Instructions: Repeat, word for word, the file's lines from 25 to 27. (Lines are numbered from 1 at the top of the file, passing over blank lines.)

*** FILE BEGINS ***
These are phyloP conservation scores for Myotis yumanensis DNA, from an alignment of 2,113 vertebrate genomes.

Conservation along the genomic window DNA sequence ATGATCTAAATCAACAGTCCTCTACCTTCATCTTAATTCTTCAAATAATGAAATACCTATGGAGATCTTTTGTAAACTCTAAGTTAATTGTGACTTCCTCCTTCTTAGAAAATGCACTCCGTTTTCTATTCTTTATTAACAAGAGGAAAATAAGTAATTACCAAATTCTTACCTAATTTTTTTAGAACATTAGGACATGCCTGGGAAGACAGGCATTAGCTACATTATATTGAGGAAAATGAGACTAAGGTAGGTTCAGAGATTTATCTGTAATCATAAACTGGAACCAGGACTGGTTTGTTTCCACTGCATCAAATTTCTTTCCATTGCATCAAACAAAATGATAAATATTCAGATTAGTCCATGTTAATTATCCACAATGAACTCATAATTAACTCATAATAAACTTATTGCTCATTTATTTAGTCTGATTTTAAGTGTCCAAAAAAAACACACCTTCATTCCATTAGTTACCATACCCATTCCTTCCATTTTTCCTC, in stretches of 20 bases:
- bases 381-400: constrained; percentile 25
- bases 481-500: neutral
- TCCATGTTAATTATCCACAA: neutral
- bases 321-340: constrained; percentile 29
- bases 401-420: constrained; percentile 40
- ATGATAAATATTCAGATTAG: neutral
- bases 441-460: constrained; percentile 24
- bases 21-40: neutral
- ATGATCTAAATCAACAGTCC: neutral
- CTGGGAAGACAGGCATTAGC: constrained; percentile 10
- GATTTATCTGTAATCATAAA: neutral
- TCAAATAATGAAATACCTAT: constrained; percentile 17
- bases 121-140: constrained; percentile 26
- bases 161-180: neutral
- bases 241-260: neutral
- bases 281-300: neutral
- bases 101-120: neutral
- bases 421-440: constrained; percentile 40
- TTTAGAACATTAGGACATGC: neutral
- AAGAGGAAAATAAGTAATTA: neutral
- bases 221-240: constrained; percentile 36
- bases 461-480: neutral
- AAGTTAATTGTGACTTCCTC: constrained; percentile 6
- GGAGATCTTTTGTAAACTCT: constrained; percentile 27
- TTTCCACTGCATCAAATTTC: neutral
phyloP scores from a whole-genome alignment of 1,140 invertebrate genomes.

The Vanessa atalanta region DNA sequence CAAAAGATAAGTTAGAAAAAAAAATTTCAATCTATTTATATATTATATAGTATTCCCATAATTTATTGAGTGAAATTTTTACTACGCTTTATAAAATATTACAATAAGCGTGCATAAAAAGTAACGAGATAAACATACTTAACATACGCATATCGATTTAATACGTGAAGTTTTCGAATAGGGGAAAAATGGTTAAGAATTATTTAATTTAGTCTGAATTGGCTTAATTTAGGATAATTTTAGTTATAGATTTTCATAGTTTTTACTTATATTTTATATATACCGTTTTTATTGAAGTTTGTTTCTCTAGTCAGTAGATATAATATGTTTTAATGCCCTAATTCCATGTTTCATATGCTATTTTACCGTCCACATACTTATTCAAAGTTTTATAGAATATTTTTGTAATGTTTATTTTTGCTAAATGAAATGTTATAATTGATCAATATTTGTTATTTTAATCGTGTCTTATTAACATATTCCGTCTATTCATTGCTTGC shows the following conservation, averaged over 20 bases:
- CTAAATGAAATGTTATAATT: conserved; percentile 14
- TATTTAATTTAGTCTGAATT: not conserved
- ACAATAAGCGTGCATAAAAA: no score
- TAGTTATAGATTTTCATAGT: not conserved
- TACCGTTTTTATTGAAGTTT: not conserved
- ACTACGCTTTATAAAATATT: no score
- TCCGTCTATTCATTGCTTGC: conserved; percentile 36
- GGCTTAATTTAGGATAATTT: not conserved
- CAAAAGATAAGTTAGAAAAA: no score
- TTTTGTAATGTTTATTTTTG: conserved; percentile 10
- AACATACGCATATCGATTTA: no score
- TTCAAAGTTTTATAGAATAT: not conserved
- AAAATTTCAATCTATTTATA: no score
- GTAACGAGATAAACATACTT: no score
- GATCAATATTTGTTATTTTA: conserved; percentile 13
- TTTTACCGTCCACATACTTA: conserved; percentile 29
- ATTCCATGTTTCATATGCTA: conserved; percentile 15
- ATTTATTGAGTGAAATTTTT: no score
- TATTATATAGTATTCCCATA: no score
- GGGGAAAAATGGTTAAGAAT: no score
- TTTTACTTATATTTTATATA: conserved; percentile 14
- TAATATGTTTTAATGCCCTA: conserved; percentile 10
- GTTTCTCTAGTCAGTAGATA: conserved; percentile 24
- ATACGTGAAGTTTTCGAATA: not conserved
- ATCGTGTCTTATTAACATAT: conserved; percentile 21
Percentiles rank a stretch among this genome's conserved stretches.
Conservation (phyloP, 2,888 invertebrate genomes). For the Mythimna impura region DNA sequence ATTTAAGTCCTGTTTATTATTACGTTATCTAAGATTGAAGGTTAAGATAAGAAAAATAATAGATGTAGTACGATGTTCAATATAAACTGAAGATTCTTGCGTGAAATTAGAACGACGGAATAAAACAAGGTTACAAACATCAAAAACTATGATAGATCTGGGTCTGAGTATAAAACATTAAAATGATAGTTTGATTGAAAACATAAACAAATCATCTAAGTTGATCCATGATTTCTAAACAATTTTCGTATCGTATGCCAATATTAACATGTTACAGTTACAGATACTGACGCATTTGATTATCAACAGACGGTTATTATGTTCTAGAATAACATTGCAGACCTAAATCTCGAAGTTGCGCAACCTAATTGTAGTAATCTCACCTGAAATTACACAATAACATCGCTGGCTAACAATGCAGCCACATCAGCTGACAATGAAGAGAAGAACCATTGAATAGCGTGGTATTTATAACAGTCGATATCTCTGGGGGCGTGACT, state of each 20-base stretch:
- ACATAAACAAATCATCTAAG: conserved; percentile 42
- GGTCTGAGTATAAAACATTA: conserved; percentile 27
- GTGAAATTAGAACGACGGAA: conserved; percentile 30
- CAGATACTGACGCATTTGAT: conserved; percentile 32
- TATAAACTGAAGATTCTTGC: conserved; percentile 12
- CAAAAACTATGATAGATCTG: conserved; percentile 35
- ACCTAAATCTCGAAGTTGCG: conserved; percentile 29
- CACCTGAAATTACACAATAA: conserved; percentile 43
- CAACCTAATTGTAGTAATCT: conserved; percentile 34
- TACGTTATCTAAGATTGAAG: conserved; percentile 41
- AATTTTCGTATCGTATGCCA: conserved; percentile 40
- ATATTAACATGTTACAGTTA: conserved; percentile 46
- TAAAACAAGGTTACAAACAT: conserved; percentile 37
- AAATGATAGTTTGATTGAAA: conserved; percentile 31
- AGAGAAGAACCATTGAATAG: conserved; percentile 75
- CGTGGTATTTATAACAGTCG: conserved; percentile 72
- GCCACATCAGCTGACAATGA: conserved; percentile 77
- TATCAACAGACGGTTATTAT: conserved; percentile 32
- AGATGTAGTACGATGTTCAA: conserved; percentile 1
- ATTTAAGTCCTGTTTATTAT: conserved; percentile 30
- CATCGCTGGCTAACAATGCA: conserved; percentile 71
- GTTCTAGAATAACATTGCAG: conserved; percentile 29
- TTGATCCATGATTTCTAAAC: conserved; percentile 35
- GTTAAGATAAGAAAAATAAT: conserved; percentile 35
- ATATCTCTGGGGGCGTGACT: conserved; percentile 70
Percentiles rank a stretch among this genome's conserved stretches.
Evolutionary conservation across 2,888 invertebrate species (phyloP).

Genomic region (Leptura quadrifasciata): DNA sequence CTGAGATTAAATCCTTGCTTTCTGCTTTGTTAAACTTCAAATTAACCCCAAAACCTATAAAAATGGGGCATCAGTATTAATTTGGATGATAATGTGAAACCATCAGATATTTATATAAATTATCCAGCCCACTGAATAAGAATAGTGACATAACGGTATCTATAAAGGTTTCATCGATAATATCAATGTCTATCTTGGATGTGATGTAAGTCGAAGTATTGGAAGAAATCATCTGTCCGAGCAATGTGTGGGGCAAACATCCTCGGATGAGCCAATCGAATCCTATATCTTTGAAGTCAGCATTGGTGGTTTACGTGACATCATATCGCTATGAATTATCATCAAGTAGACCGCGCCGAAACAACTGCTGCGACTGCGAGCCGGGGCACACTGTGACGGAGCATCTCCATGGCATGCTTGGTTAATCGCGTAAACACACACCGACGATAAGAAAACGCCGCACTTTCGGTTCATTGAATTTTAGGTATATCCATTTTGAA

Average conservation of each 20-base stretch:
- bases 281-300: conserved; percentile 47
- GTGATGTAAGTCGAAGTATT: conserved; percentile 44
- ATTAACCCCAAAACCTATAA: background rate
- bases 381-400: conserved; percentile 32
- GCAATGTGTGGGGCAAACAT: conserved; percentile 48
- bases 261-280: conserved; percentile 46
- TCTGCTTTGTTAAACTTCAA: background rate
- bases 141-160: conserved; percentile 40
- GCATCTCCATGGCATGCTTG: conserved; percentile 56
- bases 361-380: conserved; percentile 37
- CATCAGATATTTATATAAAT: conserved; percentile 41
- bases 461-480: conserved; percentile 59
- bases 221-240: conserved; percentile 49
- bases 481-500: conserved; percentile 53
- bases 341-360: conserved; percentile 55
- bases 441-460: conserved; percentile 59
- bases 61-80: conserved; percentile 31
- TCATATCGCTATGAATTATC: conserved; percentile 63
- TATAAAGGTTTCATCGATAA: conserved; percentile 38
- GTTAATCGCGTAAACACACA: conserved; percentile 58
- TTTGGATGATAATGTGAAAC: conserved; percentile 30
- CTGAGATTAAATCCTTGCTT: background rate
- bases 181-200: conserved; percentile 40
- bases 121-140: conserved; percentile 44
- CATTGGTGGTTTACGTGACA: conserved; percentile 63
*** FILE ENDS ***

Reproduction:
- AAGTTAATTGTGACTTCCTC: constrained; percentile 6
- GGAGATCTTTTGTAAACTCT: constrained; percentile 27
- TTTCCACTGCATCAAATTTC: neutral